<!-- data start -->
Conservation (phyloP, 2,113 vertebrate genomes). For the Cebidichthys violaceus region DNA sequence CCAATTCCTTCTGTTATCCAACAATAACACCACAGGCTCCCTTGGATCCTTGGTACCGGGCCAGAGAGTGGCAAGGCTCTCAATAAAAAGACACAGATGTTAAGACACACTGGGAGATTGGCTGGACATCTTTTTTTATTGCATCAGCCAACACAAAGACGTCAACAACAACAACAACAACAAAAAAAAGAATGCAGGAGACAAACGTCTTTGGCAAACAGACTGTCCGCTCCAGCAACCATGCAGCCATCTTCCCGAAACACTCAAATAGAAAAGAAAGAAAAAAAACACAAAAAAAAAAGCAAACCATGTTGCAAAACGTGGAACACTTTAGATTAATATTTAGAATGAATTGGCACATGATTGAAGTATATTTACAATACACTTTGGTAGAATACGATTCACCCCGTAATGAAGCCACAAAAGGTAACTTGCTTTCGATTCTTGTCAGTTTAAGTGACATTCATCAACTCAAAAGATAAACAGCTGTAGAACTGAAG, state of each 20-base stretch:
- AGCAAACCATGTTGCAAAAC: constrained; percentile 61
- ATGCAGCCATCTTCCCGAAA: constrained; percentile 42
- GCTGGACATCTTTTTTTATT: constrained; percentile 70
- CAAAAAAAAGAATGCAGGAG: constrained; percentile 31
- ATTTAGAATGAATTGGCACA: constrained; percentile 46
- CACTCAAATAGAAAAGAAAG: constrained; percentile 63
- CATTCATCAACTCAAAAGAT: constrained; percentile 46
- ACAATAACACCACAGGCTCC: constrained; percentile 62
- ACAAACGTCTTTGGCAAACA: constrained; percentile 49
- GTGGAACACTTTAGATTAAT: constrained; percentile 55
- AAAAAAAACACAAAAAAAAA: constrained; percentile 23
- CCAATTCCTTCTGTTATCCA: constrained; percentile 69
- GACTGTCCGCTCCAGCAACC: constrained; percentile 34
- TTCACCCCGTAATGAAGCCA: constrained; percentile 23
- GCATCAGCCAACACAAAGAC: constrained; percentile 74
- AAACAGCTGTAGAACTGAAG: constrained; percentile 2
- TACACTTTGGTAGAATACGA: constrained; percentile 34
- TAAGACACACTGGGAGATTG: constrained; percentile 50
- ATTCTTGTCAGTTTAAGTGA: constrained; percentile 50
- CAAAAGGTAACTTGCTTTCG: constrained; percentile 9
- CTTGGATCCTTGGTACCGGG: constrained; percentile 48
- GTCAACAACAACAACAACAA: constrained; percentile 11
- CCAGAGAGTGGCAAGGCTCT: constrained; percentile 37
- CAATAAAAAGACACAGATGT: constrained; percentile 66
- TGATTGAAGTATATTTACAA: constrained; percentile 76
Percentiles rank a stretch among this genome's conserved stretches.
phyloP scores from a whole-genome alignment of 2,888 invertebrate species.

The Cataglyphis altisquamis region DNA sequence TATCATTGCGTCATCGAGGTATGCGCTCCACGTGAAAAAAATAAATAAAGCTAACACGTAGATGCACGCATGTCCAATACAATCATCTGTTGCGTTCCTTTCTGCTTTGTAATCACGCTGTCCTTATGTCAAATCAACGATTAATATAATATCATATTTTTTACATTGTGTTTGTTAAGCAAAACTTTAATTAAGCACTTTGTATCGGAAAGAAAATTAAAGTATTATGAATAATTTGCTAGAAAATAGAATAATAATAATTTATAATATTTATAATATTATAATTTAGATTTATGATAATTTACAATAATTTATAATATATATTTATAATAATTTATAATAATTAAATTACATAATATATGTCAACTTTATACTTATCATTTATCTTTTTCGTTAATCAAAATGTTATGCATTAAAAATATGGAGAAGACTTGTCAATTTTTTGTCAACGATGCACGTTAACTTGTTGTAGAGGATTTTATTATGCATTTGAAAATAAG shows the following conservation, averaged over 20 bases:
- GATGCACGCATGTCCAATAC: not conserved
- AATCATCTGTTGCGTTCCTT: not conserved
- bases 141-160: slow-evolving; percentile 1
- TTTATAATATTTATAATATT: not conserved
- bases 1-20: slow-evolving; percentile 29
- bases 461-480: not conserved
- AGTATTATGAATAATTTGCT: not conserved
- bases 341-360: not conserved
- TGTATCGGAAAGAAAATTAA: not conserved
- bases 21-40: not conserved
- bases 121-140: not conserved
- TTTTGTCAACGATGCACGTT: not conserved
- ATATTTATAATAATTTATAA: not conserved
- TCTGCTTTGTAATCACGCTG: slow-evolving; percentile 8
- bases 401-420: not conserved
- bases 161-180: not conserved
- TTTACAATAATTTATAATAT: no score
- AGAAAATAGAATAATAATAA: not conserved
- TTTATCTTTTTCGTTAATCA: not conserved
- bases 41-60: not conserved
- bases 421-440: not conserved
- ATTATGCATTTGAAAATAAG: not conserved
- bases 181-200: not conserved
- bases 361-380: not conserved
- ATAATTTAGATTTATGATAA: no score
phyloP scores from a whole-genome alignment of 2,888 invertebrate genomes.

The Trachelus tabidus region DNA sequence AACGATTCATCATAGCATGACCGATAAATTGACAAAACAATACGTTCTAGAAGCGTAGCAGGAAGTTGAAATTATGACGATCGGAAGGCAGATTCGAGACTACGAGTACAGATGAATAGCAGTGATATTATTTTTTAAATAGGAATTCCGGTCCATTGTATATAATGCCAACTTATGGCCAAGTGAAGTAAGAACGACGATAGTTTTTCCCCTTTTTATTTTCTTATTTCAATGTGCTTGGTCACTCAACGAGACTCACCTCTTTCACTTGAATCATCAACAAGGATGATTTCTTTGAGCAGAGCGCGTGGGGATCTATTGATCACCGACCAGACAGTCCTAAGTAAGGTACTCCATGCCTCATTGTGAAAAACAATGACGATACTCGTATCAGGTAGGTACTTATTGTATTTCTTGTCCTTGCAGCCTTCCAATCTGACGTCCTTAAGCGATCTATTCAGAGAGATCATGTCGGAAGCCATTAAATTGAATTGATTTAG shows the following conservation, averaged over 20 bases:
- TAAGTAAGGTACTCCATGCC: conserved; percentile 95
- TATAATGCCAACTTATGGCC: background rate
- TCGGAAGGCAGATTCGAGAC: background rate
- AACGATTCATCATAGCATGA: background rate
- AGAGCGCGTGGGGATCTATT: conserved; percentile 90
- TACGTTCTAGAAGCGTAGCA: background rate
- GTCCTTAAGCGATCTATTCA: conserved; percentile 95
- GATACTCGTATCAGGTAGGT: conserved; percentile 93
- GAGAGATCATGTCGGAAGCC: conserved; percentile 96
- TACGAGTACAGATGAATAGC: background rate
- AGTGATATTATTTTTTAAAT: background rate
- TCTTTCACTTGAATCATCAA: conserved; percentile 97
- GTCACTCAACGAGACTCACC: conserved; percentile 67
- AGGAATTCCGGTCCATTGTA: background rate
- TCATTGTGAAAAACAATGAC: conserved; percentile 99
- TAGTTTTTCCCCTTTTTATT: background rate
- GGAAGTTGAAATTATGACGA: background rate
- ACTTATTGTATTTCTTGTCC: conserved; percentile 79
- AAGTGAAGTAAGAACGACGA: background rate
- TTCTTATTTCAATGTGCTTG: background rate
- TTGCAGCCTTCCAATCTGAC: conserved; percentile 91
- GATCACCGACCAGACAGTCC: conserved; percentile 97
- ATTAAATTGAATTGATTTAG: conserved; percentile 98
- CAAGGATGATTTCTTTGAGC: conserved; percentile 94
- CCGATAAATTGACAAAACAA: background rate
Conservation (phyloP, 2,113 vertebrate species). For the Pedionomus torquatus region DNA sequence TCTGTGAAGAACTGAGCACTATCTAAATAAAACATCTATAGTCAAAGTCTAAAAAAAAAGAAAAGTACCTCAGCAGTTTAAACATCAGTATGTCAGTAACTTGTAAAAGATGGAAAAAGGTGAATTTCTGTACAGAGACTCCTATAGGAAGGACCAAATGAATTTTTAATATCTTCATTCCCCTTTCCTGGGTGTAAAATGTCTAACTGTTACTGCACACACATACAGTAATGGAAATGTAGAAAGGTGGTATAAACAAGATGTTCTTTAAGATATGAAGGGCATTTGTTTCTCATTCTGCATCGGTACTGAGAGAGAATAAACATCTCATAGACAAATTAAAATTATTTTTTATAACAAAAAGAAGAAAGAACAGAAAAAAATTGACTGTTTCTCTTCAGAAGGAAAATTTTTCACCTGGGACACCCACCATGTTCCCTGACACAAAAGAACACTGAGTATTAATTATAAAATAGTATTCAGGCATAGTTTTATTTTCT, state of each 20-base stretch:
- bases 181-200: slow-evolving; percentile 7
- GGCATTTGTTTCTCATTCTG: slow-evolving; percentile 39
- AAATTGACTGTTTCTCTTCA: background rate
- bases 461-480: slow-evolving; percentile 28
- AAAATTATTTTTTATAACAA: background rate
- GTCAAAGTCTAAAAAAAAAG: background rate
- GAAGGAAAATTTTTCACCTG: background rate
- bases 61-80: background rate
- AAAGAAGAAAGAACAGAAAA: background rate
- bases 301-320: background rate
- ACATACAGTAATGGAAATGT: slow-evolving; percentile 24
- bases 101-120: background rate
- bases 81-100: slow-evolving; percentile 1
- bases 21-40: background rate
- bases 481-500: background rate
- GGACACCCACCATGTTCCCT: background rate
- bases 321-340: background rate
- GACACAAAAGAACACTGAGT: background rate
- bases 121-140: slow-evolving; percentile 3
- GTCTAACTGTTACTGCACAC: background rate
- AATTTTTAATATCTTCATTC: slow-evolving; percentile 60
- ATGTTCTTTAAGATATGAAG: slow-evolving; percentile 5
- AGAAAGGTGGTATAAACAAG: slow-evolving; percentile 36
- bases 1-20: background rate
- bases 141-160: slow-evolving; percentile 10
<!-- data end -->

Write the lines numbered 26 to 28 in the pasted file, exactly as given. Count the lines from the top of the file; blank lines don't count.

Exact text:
- TGATTGAAGTATATTTACAA: constrained; percentile 76
Percentiles rank a stretch among this genome's conserved stretches.
phyloP scores from a whole-genome alignment of 2,888 invertebrate species.